You don't have to HIIT it -- but you do have to move!

Sylvester Stallone's "Rocky" days are over, but at age 74, he hasn't given up his vigorous training regimen. It often consists of three or four sets of a dozen weightlifting exercises. He also begins and ends each workout with 10 to 20 minutes of cardio.

Fortunately, recent research suggests you don't have to emulate Stallone to age well and ...Read more

Treating C. diff just got easier

In the texting lexicon, the poop emoji can be used to convey bathroom behavior, crappy circumstances or icky feelings. But with its big eyes and wide smile, the poop emoji is also sometimes employed to express happiness and humor.

In science, poop is also incredibly versatile. One surprising use: It is a highly effective and safe medical ...Read more

Indoor herb gardens for better health -- and great taste treats

Did you know Julia Roberts has an organic kitchen garden in the backyard of her Malibu home, and Nicole Kidman and husband Keith Urban are committed to growing organic vegetables for everyday cooking at their Nashville ranch?

Now, you might not have a plot of land that you can turn into a veggie paradise, but even in winter, indoors, you can ...Read more

Walk this way ... and that way

When John Cleese high-stepped across the TV screen in a "Monty Python" sketch called "The Ministry of Silly Walks," it seemed absurdly funny. But he just might have been onto something. A daily walking routine can get boring -- and when you're bored, it's harder to stick to your workout schedule.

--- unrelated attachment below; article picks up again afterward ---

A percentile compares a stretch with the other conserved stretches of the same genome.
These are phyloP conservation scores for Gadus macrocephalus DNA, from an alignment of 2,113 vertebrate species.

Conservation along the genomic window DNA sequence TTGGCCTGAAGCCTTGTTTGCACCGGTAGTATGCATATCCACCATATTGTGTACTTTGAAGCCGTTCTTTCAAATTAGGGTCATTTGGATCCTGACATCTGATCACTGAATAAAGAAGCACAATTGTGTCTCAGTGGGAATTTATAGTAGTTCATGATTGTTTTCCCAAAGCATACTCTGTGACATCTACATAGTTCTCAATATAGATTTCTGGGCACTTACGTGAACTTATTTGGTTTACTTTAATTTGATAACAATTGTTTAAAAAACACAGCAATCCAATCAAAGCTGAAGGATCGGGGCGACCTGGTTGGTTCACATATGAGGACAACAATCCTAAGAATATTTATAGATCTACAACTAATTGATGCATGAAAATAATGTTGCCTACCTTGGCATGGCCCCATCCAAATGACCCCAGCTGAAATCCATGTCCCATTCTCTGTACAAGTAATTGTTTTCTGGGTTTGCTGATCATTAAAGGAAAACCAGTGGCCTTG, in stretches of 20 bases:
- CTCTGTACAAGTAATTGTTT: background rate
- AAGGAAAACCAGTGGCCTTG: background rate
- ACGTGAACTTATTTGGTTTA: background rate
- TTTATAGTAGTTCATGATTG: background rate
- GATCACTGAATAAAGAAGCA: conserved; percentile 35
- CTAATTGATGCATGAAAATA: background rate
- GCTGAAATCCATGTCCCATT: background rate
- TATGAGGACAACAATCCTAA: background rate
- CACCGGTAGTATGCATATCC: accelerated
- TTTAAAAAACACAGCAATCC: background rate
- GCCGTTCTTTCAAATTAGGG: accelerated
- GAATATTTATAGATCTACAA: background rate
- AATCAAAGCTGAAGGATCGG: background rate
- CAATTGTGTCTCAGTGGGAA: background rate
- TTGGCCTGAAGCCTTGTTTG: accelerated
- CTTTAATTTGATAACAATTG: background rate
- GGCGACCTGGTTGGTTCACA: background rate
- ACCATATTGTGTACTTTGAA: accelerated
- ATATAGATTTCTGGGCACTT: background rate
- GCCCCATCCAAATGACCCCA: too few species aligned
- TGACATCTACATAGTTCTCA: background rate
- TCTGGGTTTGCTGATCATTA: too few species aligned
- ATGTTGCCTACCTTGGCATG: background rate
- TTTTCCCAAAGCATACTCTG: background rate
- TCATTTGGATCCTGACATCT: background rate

Before exploring how to make daily walk-ercise ...Read more

Protecting your tween from cyberbullying

"Enola Holmes" star Millie Bobby Brown, now 16, was cyberbullied while appearing in "Stranger Things." Her first season, she was only 12 and by 14 she had to shut down her Twitter account to escape the abuse. Recently she wrote: "... the inaccuracy, inappropriate comments, sexualization and unnecessary insults ... ultimately have resulted in ...Read more

Do air filters make indoor get-togethers safer?

When Phil Collins sings, "I can feel it coming in the air tonight," he isn't warning you to beware of the virus that causes COVID-19 as you join friends, family or colleagues indoors this winter. But it might make you wonder about what you can do to reduce the risks in closed-in environments.

The answer: Use a multifaceted approach. ConsumerLab...Read more

3 surprise triggers for high blood pressure

New York Post gossip columnist Earl Wilson once said, "One way to get high blood pressure is to go mountain climbing over molehills."

When it comes to high blood pressure, a lot of surprising factors, besides making mountains out of molehills, can come into play. Did you know if you hold in your urine for, say, three hours, your blood pressure ...Read more